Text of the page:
Wednesday, February 12, 2014

Beyond Weaving

What happens when you go beyond the conventional weave structures?  Ask Diane Thorp, who has created her own unique form of textile art by weaving a deconstructed canvas painting onto a painted warp.  Diane has a strong weaving background and yes, she paints as well.

Recently Diane Thorp and Sandy Bligh held a show at the Community Arts Council of the Saanich Peninsulas's (CACSP) gallery at Tulista Park in Sidney.  It was inspiring to see these two artists at work in a studio like atmosphere with the bright array of their work adorning the walls of the gallery.

The Deep Cove Weavers and Spinners Guild is pleased to have Diane Thorp come to our February 18th meeting to share stories of her journey from basic weaving to her AVL Dobby production loom and the inspiration for her new canvas weavings.

A sample of Diane's work.

A reminder to DCWS Guild members that March 25th will be the unveiling of the Flower Power Challenge.  Bring your finished work along with what inspired you and a story to tell about your creation.

Look forward to a posting of the submissions and the prize winners!

Thursday, February 6, 2014

February - Colour Me Red

The Colour RED

Red is the colour of extremes.  Its the colour of passionate love, seduction, violence, danger, anger and adventure.  Our prehistoric ancestors saw red as the colour of fire and blood - energy and primal life forces - and most of red's symbolism today arises from its powerful association with the past.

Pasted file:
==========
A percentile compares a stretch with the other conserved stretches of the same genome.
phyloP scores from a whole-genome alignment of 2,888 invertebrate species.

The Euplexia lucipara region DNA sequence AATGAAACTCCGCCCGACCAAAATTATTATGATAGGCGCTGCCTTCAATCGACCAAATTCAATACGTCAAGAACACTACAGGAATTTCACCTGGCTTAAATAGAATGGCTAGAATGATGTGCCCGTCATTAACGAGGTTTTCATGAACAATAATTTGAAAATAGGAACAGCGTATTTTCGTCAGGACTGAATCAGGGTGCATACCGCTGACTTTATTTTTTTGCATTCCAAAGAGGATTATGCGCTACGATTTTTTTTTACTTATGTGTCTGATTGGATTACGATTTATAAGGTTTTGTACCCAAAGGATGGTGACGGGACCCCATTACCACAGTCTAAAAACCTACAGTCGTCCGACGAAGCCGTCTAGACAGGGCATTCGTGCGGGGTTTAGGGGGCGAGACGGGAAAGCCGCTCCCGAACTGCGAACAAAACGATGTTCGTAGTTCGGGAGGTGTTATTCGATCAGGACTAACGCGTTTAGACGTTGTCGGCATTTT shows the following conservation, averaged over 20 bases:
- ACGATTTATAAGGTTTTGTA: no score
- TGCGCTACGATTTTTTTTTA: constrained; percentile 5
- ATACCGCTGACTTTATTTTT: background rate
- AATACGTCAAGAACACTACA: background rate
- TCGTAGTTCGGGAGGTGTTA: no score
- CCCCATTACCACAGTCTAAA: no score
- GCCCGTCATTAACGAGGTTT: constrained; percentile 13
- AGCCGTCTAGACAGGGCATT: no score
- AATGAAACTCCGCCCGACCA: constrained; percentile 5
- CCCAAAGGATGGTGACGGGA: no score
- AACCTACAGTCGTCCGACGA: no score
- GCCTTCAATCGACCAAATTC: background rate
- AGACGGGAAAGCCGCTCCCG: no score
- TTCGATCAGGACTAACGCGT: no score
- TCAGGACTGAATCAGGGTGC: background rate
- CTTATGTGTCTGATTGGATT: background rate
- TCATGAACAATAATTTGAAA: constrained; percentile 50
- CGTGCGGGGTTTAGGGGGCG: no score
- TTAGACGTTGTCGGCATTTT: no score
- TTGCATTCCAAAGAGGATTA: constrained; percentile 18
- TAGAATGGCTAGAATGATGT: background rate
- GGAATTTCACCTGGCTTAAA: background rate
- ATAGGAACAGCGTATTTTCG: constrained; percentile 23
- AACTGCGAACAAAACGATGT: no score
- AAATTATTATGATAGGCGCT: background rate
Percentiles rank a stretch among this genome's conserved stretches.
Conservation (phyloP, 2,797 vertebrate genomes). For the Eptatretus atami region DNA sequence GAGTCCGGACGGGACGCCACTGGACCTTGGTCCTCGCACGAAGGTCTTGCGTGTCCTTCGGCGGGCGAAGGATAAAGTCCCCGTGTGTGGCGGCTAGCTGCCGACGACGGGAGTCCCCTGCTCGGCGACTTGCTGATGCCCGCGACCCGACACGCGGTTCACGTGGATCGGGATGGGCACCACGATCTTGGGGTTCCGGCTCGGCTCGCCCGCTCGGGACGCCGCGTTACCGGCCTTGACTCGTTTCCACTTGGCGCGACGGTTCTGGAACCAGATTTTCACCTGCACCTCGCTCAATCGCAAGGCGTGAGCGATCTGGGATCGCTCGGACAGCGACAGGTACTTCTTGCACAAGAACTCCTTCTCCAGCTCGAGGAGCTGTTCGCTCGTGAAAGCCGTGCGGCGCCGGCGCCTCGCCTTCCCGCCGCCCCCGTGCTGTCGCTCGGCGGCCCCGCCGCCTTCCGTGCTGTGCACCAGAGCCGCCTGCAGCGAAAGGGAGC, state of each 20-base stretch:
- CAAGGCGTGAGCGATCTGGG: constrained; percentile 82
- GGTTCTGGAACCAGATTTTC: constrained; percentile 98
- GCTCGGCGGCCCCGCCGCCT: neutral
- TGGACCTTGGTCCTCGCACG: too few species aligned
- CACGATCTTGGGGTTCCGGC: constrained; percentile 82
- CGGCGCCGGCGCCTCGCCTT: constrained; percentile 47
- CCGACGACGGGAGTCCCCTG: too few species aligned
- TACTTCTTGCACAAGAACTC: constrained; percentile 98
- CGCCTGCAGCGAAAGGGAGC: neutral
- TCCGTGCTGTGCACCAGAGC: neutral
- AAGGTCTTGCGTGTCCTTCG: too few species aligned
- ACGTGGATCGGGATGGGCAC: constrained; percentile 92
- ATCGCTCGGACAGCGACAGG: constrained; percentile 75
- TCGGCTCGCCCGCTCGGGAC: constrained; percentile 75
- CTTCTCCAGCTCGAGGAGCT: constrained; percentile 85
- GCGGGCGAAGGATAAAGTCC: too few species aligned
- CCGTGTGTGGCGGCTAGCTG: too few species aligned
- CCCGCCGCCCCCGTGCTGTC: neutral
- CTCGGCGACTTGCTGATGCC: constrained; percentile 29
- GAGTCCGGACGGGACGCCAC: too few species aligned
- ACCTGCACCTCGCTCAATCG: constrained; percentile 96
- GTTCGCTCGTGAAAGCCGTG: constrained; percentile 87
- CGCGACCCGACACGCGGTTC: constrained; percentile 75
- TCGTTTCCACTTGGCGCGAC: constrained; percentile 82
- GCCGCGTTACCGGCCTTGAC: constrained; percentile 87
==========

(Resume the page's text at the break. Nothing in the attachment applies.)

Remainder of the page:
A "stimulate", red is the hottest of the warm colours.  Studies show that red enhances the human metabolism, increases respiration rate and raises blood pressure.  A very powerful colour!

In some cultures, red denotes purity, joy and celebration.

Red is universally the colour of "Love" - Valentines Day

Red is reportedly the first colour perceived by man.  It is the first colour, along with black and white, used in the textile industry.  Red ochre, derived from clay tinted with hematite (or iron ore) has been traced back to textile dyeing in the Neolithic period.  In China, dyeing with plants, barks and insects has been in evidence for more than 5,000 years.  Red was almost as rare and expensive as purple in ancient times.  

The textile industry has evolved and today many synthetic dyes are available.  The first natural pigment to be duplicated synthetically was the red dye from the madder plant.  Today's intense red dyes come from crushed insects - Cochineal.

Tuesday, February 11th, the DCWS Guild will be celebrating the colour red with a presentation about Cochineal.   Dress up in something red and join us for a colourful learning experience.